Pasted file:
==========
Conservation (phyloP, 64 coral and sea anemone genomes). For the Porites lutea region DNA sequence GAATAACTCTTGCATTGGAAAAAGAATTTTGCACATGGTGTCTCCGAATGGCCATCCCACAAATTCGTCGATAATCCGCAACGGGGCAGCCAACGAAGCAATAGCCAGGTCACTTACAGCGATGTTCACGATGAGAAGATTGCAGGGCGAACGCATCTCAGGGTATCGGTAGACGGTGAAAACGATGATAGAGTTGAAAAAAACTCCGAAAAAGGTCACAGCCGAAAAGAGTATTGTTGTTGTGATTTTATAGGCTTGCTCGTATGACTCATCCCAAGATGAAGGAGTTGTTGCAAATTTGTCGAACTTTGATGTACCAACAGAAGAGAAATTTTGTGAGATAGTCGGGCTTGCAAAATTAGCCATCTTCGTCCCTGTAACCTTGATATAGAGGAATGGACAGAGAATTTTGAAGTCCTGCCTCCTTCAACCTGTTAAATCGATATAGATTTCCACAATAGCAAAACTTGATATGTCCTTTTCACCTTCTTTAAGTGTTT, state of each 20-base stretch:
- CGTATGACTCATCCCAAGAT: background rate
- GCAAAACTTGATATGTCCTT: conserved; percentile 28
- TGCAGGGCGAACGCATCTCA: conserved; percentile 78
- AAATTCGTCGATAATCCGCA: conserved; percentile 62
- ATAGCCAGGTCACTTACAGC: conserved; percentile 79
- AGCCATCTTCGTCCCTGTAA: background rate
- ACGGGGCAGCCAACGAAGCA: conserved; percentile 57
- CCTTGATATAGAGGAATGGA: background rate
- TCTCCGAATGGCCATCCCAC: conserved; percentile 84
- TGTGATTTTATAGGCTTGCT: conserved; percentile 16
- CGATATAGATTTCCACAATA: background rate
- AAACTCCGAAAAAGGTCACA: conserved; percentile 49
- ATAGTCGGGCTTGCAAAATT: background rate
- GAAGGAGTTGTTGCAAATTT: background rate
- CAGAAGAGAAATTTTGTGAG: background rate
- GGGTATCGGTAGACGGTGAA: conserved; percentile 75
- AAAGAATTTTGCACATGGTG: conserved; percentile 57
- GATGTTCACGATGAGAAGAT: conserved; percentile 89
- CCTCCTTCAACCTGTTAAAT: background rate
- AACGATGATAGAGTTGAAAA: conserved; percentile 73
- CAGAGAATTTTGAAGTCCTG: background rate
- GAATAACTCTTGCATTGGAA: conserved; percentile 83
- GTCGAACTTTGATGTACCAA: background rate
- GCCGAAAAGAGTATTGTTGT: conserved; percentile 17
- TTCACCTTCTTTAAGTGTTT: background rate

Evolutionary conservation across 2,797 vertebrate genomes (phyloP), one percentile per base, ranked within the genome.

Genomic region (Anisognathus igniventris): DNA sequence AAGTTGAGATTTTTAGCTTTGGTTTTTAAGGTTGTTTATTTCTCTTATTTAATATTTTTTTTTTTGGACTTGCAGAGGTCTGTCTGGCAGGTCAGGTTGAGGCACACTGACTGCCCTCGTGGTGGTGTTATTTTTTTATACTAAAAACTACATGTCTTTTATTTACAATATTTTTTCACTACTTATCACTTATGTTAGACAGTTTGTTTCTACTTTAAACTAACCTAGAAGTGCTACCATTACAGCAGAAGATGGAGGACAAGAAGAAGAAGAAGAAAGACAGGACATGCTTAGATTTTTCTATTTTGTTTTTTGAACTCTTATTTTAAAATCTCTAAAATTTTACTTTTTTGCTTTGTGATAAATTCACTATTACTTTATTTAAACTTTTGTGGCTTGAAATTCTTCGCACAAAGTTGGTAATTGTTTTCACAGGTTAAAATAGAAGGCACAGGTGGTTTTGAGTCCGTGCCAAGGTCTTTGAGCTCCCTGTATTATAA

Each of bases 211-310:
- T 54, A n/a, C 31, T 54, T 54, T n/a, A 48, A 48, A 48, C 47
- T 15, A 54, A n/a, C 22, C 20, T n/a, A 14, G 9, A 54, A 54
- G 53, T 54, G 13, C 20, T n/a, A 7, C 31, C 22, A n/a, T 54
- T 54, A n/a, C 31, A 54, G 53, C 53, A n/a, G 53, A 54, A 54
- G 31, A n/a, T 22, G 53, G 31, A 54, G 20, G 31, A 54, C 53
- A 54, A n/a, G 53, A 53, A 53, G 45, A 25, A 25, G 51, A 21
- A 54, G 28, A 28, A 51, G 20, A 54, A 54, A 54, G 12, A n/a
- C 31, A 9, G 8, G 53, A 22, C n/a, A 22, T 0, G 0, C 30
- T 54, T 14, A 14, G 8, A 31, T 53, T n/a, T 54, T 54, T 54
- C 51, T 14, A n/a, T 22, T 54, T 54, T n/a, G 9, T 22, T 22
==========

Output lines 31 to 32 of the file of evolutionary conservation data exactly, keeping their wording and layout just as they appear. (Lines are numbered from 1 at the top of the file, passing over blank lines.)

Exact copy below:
- T 15, A 54, A n/a, C 22, C 20, T n/a, A 14, G 9, A 54, A 54
- G 53, T 54, G 13, C 20, T n/a, A 7, C 31, C 22, A n/a, T 54